ASSESSING THE FUTURE Although the field of candidates is sure to proliferate beyond the two of them, both incumbent Shelby county Assessor Rita Clark and former Assessor Michael Hooks will be on the ballot next year when the office is up for election again.. “I’m running,” Clark made a point of volunteering last week. And Hooks conceded as much for his part. “I’ll be running,” he said, “not against Rita Clark but for the office of assessor.” Presumably, both Hooks and Clark will be candidates in the 2004 Democratic primary. Three years ago, Hooks was one of two independents opposing Democrat Clark and Tom Leatherwood, then the Republican nominee for assessor and later the winner in a special election for the office of Shelby County Register. Back then, there were rumors -- of the sort that proliferate in any multi-candidate race -- that Hooks’ purpose in the race was to divert Democratic votes away from Clark in Leatherwood’s interest. It was, of course, at least as arguable that Hooks, who had held the office before losing it in 1992 to Republican Harold Sterling, harbored legitimate hopes of winning himself, should the vote spread fall just right. By and large, Hook’s fellow Democrats opted for the former theory and shunned his candidacy -- one reason being another set of rumors concerning his unstable emotional condition and reported cocaine use. He had been the principal in a widely reported traffic altercation, which some said was really about a drug deal gone wrong. Hooks would alter be arrested and charged with possession of drug paraphernalia. He made what amounted to a public confession of his cocaine habit, took a tearful leave from his role as Shelby County Commissioner, and underwent what was both a highly public and, seemingly, highly successful rehabilitation. Hooks has long since returned to full and active service on the commission, and no one has seriously questioned his bona fides or recovery. “This time my head is on straight. I just want to prove I can do the best job for the people of Shelby County,” Hooks said last week.
  • Council-Race News: Another well-known member of the Hooks family, Ben Hooks, indicated last week he might enter the political process, but not as a candidate himself. The eminent former jurist, currently president of the National Civil Rights Museum board, said he intended to support the candidacy of Jim Strickland, one of several candidates for the District 5 Memphis city council slot being vacated by two-term incumbent John Vergos. That would be the second big-name endorsement picked up by Strickland, who was endorsed by Vergos on the occasion of his formal announcement for the post last Thursday. Other candidates for the seat include State Representative Carol Chumney, veteran pol Joe Cooper, and physician/business George Flinn, last year’s unsuccessful Republican nominee for Shelby County mayor and this year’s GOP endorsee for the council post. The local Republican steering committee is conducting pre-endorsement interviews this week with potential candidates in two other council races -- for District 1 and Super-District 9, Position 1. Retiring Shelby County school board member Wyatt Bunker is expected to get the party nod against incumbent E.C. Jones in District 1; businessman Scott McCormick is the likely GOP choice against incumbent Pat VanderSchaaf in the super-district race.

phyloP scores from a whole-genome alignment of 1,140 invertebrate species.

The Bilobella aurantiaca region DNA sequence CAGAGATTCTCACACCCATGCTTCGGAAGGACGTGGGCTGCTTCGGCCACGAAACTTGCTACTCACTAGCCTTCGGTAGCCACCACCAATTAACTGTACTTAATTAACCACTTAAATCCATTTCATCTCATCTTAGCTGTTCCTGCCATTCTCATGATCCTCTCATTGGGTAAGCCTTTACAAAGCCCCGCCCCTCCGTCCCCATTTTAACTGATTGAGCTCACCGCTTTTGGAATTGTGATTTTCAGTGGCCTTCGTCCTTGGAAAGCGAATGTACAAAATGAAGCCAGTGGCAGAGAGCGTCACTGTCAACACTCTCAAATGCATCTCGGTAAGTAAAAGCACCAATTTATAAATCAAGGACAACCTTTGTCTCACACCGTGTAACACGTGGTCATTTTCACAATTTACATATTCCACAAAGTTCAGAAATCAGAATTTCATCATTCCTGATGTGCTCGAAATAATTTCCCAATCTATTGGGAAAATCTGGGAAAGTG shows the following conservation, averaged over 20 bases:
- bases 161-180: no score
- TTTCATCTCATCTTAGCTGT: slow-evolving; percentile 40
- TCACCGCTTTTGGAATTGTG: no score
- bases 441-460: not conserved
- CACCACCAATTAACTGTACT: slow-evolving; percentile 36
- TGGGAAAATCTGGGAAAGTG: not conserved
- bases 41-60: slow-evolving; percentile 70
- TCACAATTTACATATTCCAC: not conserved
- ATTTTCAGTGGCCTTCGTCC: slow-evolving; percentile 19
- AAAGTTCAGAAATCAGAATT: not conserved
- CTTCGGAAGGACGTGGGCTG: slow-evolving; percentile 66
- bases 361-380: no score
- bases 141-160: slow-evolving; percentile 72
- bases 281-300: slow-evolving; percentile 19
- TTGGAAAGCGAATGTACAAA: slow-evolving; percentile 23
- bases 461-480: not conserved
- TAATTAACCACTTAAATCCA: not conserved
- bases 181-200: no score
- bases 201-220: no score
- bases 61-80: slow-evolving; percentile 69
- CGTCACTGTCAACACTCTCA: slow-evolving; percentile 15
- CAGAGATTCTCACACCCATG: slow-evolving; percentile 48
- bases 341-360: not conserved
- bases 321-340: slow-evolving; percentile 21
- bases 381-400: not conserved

• The Standoff Continues: Meanwhile, Shelby County Democrats continued to play at the game of Hatfield vs. McCoy. The faction which won the recent chairmanship race -- by a party executive-committee vote of 21-20 for State Representative Kathryn Bowers vs. Gale Jones Carson, the defeated incumbent -- staged a unity meeting at the Racquet Club Saturday, ostensibly in honor of both Bowers and Carson, as well as the former and newly elected party executive committees. That meeting, formally hosted by 9th District U.S. Rep. Harold Ford Jr. and Shelby County Mayor A C Wharton, was called by emailed invitations toward the end of last week, and the Bowers supporters who organized it acknowledged that it was put together virtually overnight. In a heated exchange of emails with the organizers, Carson contended that she had not informed beforehand of an event which clashed with a Saturday “workshop” she was already committed to. Charges and counter-charges flew back and forth Carson’s simultaneous meeting on Saturday seems to have involved all or most of the 20 executive committee members who had voted for her and who continue to keep their distance from Bowers and her 21 supporters. One of the attendees at the event hosted by Ford and Wharton was Democratic state chairman Randy Button, whose office had just issued an opinion formally validating the results of the local party election, which was under challenge from the losing side. If bad feelings persist between the two factions, they could affect the District 5 council race. Though neither Strickland nor Chumney have evinced any personal interest in taking sides, and both attended the Racquet Club event, Strickland has long enjoyed close relations with the faction close to Carson, and Chumney’s candidacy has the active support of some of Bowers’ core group of supporters. The party executive-committee meeting at the International Brotherhood of Electrical Workers union hall on Madison on Thursday night of this week could end up shedding light on relative degrees of party harmony and disharmony.
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